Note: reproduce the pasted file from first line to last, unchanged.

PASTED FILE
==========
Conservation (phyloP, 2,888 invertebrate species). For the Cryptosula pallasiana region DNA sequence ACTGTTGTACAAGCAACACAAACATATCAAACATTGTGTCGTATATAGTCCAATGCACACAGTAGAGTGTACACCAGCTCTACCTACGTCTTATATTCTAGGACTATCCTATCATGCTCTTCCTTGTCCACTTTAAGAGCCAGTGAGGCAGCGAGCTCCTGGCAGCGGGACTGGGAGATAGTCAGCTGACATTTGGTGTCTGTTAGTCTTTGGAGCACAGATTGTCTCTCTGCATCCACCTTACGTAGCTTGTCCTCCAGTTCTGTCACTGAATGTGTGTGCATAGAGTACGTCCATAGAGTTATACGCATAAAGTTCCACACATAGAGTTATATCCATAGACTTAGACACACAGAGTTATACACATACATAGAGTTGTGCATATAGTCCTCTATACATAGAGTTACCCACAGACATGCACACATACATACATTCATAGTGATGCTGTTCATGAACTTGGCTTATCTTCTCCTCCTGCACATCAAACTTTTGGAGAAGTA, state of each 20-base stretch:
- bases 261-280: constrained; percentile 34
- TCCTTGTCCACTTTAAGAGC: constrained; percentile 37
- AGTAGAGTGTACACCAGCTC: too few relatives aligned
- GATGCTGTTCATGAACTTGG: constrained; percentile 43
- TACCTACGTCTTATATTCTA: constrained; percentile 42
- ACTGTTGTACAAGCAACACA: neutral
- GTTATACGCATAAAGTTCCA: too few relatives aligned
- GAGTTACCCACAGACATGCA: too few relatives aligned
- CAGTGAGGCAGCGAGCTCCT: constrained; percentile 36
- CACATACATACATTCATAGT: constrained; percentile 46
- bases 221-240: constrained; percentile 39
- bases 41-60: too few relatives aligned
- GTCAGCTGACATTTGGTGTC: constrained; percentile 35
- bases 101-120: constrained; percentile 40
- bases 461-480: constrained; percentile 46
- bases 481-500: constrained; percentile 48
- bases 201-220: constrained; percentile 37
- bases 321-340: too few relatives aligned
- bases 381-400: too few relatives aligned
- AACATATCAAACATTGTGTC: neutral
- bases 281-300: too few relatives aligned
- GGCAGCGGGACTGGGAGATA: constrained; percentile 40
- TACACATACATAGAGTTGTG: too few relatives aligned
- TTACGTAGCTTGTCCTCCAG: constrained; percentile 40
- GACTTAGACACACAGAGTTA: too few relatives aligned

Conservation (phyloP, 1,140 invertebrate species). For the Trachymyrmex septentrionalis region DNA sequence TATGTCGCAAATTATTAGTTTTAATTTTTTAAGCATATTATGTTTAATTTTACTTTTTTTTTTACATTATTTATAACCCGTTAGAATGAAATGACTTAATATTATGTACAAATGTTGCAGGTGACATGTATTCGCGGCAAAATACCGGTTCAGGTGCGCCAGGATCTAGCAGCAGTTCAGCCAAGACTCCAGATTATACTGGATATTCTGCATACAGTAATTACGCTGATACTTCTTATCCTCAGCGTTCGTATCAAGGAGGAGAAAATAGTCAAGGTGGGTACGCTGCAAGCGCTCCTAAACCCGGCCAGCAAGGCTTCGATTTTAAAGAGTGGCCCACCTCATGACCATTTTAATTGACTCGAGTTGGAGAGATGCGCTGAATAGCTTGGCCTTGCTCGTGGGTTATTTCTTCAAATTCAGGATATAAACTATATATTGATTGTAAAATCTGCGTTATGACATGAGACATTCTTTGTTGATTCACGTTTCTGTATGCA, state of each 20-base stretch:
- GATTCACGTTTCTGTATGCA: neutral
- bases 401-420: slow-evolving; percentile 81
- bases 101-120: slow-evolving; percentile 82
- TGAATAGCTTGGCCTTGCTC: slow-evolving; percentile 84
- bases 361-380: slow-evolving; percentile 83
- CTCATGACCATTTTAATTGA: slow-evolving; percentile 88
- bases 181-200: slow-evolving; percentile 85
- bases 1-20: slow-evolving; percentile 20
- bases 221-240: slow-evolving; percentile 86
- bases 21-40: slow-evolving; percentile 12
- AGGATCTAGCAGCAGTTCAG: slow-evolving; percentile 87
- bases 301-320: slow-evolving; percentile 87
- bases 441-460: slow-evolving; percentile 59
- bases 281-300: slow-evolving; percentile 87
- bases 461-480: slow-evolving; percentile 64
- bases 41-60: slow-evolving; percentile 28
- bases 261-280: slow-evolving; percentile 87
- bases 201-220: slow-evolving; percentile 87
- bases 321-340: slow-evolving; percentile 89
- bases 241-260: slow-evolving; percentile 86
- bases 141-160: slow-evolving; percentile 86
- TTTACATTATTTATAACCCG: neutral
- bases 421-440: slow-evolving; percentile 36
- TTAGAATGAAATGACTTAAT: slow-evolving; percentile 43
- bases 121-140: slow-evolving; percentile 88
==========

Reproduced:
Conservation (phyloP, 2,888 invertebrate species). For the Cryptosula pallasiana region DNA sequence ACTGTTGTACAAGCAACACAAACATATCAAACATTGTGTCGTATATAGTCCAATGCACACAGTAGAGTGTACACCAGCTCTACCTACGTCTTATATTCTAGGACTATCCTATCATGCTCTTCCTTGTCCACTTTAAGAGCCAGTGAGGCAGCGAGCTCCTGGCAGCGGGACTGGGAGATAGTCAGCTGACATTTGGTGTCTGTTAGTCTTTGGAGCACAGATTGTCTCTCTGCATCCACCTTACGTAGCTTGTCCTCCAGTTCTGTCACTGAATGTGTGTGCATAGAGTACGTCCATAGAGTTATACGCATAAAGTTCCACACATAGAGTTATATCCATAGACTTAGACACACAGAGTTATACACATACATAGAGTTGTGCATATAGTCCTCTATACATAGAGTTACCCACAGACATGCACACATACATACATTCATAGTGATGCTGTTCATGAACTTGGCTTATCTTCTCCTCCTGCACATCAAACTTTTGGAGAAGTA, state of each 20-base stretch:
- bases 261-280: constrained; percentile 34
- TCCTTGTCCACTTTAAGAGC: constrained; percentile 37
- AGTAGAGTGTACACCAGCTC: too few relatives aligned
- GATGCTGTTCATGAACTTGG: constrained; percentile 43
- TACCTACGTCTTATATTCTA: constrained; percentile 42
- ACTGTTGTACAAGCAACACA: neutral
- GTTATACGCATAAAGTTCCA: too few relatives aligned
- GAGTTACCCACAGACATGCA: too few relatives aligned
- CAGTGAGGCAGCGAGCTCCT: constrained; percentile 36
- CACATACATACATTCATAGT: constrained; percentile 46
- bases 221-240: constrained; percentile 39
- bases 41-60: too few relatives aligned
- GTCAGCTGACATTTGGTGTC: constrained; percentile 35
- bases 101-120: constrained; percentile 40
- bases 461-480: constrained; percentile 46
- bases 481-500: constrained; percentile 48
- bases 201-220: constrained; percentile 37
- bases 321-340: too few relatives aligned
- bases 381-400: too few relatives aligned
- AACATATCAAACATTGTGTC: neutral
- bases 281-300: too few relatives aligned
- GGCAGCGGGACTGGGAGATA: constrained; percentile 40
- TACACATACATAGAGTTGTG: too few relatives aligned
- TTACGTAGCTTGTCCTCCAG: constrained; percentile 40
- GACTTAGACACACAGAGTTA: too few relatives aligned

Conservation (phyloP, 1,140 invertebrate species). For the Trachymyrmex septentrionalis region DNA sequence TATGTCGCAAATTATTAGTTTTAATTTTTTAAGCATATTATGTTTAATTTTACTTTTTTTTTTACATTATTTATAACCCGTTAGAATGAAATGACTTAATATTATGTACAAATGTTGCAGGTGACATGTATTCGCGGCAAAATACCGGTTCAGGTGCGCCAGGATCTAGCAGCAGTTCAGCCAAGACTCCAGATTATACTGGATATTCTGCATACAGTAATTACGCTGATACTTCTTATCCTCAGCGTTCGTATCAAGGAGGAGAAAATAGTCAAGGTGGGTACGCTGCAAGCGCTCCTAAACCCGGCCAGCAAGGCTTCGATTTTAAAGAGTGGCCCACCTCATGACCATTTTAATTGACTCGAGTTGGAGAGATGCGCTGAATAGCTTGGCCTTGCTCGTGGGTTATTTCTTCAAATTCAGGATATAAACTATATATTGATTGTAAAATCTGCGTTATGACATGAGACATTCTTTGTTGATTCACGTTTCTGTATGCA, state of each 20-base stretch:
- GATTCACGTTTCTGTATGCA: neutral
- bases 401-420: slow-evolving; percentile 81
- bases 101-120: slow-evolving; percentile 82
- TGAATAGCTTGGCCTTGCTC: slow-evolving; percentile 84
- bases 361-380: slow-evolving; percentile 83
- CTCATGACCATTTTAATTGA: slow-evolving; percentile 88
- bases 181-200: slow-evolving; percentile 85
- bases 1-20: slow-evolving; percentile 20
- bases 221-240: slow-evolving; percentile 86
- bases 21-40: slow-evolving; percentile 12
- AGGATCTAGCAGCAGTTCAG: slow-evolving; percentile 87
- bases 301-320: slow-evolving; percentile 87
- bases 441-460: slow-evolving; percentile 59
- bases 281-300: slow-evolving; percentile 87
- bases 461-480: slow-evolving; percentile 64
- bases 41-60: slow-evolving; percentile 28
- bases 261-280: slow-evolving; percentile 87
- bases 201-220: slow-evolving; percentile 87
- bases 321-340: slow-evolving; percentile 89
- bases 241-260: slow-evolving; percentile 86
- bases 141-160: slow-evolving; percentile 86
- TTTACATTATTTATAACCCG: neutral
- bases 421-440: slow-evolving; percentile 36
- TTAGAATGAAATGACTTAAT: slow-evolving; percentile 43
- bases 121-140: slow-evolving; percentile 88